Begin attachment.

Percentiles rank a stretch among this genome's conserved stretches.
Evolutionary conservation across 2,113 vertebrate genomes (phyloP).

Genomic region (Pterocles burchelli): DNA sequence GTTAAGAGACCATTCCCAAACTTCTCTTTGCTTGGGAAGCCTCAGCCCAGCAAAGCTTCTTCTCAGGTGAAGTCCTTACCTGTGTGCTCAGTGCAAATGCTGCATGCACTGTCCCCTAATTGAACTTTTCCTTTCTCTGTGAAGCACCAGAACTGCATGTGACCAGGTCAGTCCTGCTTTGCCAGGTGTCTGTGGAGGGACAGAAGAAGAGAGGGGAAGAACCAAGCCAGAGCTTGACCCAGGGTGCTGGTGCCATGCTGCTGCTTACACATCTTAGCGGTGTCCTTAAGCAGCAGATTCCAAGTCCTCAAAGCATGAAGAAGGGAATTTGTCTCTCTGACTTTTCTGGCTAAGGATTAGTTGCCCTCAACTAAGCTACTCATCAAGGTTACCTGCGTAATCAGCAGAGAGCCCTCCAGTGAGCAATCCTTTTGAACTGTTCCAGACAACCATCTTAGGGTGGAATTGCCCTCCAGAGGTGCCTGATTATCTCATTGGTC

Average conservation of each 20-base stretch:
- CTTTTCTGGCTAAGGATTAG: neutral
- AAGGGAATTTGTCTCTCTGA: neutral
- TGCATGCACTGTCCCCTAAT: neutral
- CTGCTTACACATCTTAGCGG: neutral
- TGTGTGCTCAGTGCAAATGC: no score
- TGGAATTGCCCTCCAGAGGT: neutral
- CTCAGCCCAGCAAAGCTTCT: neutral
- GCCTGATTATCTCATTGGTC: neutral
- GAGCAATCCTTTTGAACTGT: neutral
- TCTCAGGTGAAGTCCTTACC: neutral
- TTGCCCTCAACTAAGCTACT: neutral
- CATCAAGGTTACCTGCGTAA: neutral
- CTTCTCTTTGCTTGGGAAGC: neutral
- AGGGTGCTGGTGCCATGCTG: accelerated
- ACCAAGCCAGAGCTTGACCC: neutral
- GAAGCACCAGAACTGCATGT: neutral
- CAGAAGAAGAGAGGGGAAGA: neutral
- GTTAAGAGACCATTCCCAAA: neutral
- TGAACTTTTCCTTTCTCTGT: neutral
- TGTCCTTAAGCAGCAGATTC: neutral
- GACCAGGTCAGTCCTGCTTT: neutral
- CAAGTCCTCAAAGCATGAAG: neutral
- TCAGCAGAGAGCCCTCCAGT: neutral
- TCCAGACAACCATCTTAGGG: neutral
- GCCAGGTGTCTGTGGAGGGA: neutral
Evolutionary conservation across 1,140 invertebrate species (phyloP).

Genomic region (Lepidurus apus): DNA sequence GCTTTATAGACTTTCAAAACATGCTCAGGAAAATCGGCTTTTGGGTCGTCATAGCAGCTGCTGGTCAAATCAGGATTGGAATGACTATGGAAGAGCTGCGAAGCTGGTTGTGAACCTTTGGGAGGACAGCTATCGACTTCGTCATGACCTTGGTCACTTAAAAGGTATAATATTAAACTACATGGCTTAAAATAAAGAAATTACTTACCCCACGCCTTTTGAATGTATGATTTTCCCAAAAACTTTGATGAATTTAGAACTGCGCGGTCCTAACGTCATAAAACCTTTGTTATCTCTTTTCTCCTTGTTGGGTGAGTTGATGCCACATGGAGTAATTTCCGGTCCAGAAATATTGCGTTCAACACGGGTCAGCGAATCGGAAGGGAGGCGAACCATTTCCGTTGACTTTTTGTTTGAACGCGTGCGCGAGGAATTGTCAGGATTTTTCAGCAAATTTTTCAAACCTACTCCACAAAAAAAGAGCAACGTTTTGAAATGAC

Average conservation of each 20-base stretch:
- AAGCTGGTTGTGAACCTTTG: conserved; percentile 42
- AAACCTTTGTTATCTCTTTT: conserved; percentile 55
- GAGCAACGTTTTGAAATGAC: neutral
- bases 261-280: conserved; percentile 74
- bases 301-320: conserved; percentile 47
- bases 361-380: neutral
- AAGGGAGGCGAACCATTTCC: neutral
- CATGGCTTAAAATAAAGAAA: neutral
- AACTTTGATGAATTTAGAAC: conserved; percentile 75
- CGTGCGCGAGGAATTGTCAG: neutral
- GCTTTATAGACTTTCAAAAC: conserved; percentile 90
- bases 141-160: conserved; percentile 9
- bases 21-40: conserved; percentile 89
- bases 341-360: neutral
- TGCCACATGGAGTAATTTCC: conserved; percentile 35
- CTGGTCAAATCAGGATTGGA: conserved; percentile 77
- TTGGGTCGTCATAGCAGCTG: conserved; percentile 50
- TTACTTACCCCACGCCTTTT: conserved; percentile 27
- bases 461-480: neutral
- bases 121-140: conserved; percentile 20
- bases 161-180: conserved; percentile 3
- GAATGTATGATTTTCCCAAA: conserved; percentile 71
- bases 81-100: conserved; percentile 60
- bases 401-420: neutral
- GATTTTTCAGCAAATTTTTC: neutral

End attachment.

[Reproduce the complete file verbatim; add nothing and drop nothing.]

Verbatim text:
Percentiles rank a stretch among this genome's conserved stretches.
Evolutionary conservation across 2,113 vertebrate genomes (phyloP).

Genomic region (Pterocles burchelli): DNA sequence GTTAAGAGACCATTCCCAAACTTCTCTTTGCTTGGGAAGCCTCAGCCCAGCAAAGCTTCTTCTCAGGTGAAGTCCTTACCTGTGTGCTCAGTGCAAATGCTGCATGCACTGTCCCCTAATTGAACTTTTCCTTTCTCTGTGAAGCACCAGAACTGCATGTGACCAGGTCAGTCCTGCTTTGCCAGGTGTCTGTGGAGGGACAGAAGAAGAGAGGGGAAGAACCAAGCCAGAGCTTGACCCAGGGTGCTGGTGCCATGCTGCTGCTTACACATCTTAGCGGTGTCCTTAAGCAGCAGATTCCAAGTCCTCAAAGCATGAAGAAGGGAATTTGTCTCTCTGACTTTTCTGGCTAAGGATTAGTTGCCCTCAACTAAGCTACTCATCAAGGTTACCTGCGTAATCAGCAGAGAGCCCTCCAGTGAGCAATCCTTTTGAACTGTTCCAGACAACCATCTTAGGGTGGAATTGCCCTCCAGAGGTGCCTGATTATCTCATTGGTC

Average conservation of each 20-base stretch:
- CTTTTCTGGCTAAGGATTAG: neutral
- AAGGGAATTTGTCTCTCTGA: neutral
- TGCATGCACTGTCCCCTAAT: neutral
- CTGCTTACACATCTTAGCGG: neutral
- TGTGTGCTCAGTGCAAATGC: no score
- TGGAATTGCCCTCCAGAGGT: neutral
- CTCAGCCCAGCAAAGCTTCT: neutral
- GCCTGATTATCTCATTGGTC: neutral
- GAGCAATCCTTTTGAACTGT: neutral
- TCTCAGGTGAAGTCCTTACC: neutral
- TTGCCCTCAACTAAGCTACT: neutral
- CATCAAGGTTACCTGCGTAA: neutral
- CTTCTCTTTGCTTGGGAAGC: neutral
- AGGGTGCTGGTGCCATGCTG: accelerated
- ACCAAGCCAGAGCTTGACCC: neutral
- GAAGCACCAGAACTGCATGT: neutral
- CAGAAGAAGAGAGGGGAAGA: neutral
- GTTAAGAGACCATTCCCAAA: neutral
- TGAACTTTTCCTTTCTCTGT: neutral
- TGTCCTTAAGCAGCAGATTC: neutral
- GACCAGGTCAGTCCTGCTTT: neutral
- CAAGTCCTCAAAGCATGAAG: neutral
- TCAGCAGAGAGCCCTCCAGT: neutral
- TCCAGACAACCATCTTAGGG: neutral
- GCCAGGTGTCTGTGGAGGGA: neutral
Evolutionary conservation across 1,140 invertebrate species (phyloP).

Genomic region (Lepidurus apus): DNA sequence GCTTTATAGACTTTCAAAACATGCTCAGGAAAATCGGCTTTTGGGTCGTCATAGCAGCTGCTGGTCAAATCAGGATTGGAATGACTATGGAAGAGCTGCGAAGCTGGTTGTGAACCTTTGGGAGGACAGCTATCGACTTCGTCATGACCTTGGTCACTTAAAAGGTATAATATTAAACTACATGGCTTAAAATAAAGAAATTACTTACCCCACGCCTTTTGAATGTATGATTTTCCCAAAAACTTTGATGAATTTAGAACTGCGCGGTCCTAACGTCATAAAACCTTTGTTATCTCTTTTCTCCTTGTTGGGTGAGTTGATGCCACATGGAGTAATTTCCGGTCCAGAAATATTGCGTTCAACACGGGTCAGCGAATCGGAAGGGAGGCGAACCATTTCCGTTGACTTTTTGTTTGAACGCGTGCGCGAGGAATTGTCAGGATTTTTCAGCAAATTTTTCAAACCTACTCCACAAAAAAAGAGCAACGTTTTGAAATGAC

Average conservation of each 20-base stretch:
- AAGCTGGTTGTGAACCTTTG: conserved; percentile 42
- AAACCTTTGTTATCTCTTTT: conserved; percentile 55
- GAGCAACGTTTTGAAATGAC: neutral
- bases 261-280: conserved; percentile 74
- bases 301-320: conserved; percentile 47
- bases 361-380: neutral
- AAGGGAGGCGAACCATTTCC: neutral
- CATGGCTTAAAATAAAGAAA: neutral
- AACTTTGATGAATTTAGAAC: conserved; percentile 75
- CGTGCGCGAGGAATTGTCAG: neutral
- GCTTTATAGACTTTCAAAAC: conserved; percentile 90
- bases 141-160: conserved; percentile 9
- bases 21-40: conserved; percentile 89
- bases 341-360: neutral
- TGCCACATGGAGTAATTTCC: conserved; percentile 35
- CTGGTCAAATCAGGATTGGA: conserved; percentile 77
- TTGGGTCGTCATAGCAGCTG: conserved; percentile 50
- TTACTTACCCCACGCCTTTT: conserved; percentile 27
- bases 461-480: neutral
- bases 121-140: conserved; percentile 20
- bases 161-180: conserved; percentile 3
- GAATGTATGATTTTCCCAAA: conserved; percentile 71
- bases 81-100: conserved; percentile 60
- bases 401-420: neutral
- GATTTTTCAGCAAATTTTTC: neutral